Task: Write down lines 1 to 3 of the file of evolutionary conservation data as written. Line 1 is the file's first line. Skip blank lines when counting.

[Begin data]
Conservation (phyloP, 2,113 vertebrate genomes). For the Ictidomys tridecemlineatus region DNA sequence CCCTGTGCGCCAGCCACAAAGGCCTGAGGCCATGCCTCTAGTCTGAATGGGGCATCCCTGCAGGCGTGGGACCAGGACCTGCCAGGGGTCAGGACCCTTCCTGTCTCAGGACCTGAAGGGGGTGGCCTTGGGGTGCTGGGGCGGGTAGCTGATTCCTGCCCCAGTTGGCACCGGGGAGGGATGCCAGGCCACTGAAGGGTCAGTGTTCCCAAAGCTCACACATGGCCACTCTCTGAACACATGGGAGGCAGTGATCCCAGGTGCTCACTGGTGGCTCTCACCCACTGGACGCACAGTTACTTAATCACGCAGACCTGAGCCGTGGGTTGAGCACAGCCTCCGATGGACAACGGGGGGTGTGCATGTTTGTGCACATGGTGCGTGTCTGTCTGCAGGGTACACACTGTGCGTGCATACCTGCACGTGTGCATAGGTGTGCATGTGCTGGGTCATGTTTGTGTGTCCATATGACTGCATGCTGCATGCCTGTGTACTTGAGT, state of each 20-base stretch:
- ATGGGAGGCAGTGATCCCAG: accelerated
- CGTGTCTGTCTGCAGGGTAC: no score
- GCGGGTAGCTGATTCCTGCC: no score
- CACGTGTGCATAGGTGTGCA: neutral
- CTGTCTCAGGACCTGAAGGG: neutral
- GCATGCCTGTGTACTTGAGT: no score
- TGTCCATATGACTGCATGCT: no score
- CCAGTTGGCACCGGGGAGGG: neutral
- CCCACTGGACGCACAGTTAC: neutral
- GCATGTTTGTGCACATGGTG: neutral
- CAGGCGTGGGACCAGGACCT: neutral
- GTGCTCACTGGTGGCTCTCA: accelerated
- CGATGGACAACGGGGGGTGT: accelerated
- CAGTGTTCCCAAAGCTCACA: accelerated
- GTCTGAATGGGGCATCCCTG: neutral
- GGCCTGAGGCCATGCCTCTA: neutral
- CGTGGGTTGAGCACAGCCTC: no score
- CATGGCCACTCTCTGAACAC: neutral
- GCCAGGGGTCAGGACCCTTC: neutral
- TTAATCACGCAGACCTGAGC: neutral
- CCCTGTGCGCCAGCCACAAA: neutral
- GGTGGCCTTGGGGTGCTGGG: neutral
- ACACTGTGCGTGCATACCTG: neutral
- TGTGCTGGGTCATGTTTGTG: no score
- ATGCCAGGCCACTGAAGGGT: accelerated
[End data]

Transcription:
Conservation (phyloP, 2,113 vertebrate genomes). For the Ictidomys tridecemlineatus region DNA sequence CCCTGTGCGCCAGCCACAAAGGCCTGAGGCCATGCCTCTAGTCTGAATGGGGCATCCCTGCAGGCGTGGGACCAGGACCTGCCAGGGGTCAGGACCCTTCCTGTCTCAGGACCTGAAGGGGGTGGCCTTGGGGTGCTGGGGCGGGTAGCTGATTCCTGCCCCAGTTGGCACCGGGGAGGGATGCCAGGCCACTGAAGGGTCAGTGTTCCCAAAGCTCACACATGGCCACTCTCTGAACACATGGGAGGCAGTGATCCCAGGTGCTCACTGGTGGCTCTCACCCACTGGACGCACAGTTACTTAATCACGCAGACCTGAGCCGTGGGTTGAGCACAGCCTCCGATGGACAACGGGGGGTGTGCATGTTTGTGCACATGGTGCGTGTCTGTCTGCAGGGTACACACTGTGCGTGCATACCTGCACGTGTGCATAGGTGTGCATGTGCTGGGTCATGTTTGTGTGTCCATATGACTGCATGCTGCATGCCTGTGTACTTGAGT, state of each 20-base stretch:
- ATGGGAGGCAGTGATCCCAG: accelerated
- CGTGTCTGTCTGCAGGGTAC: no score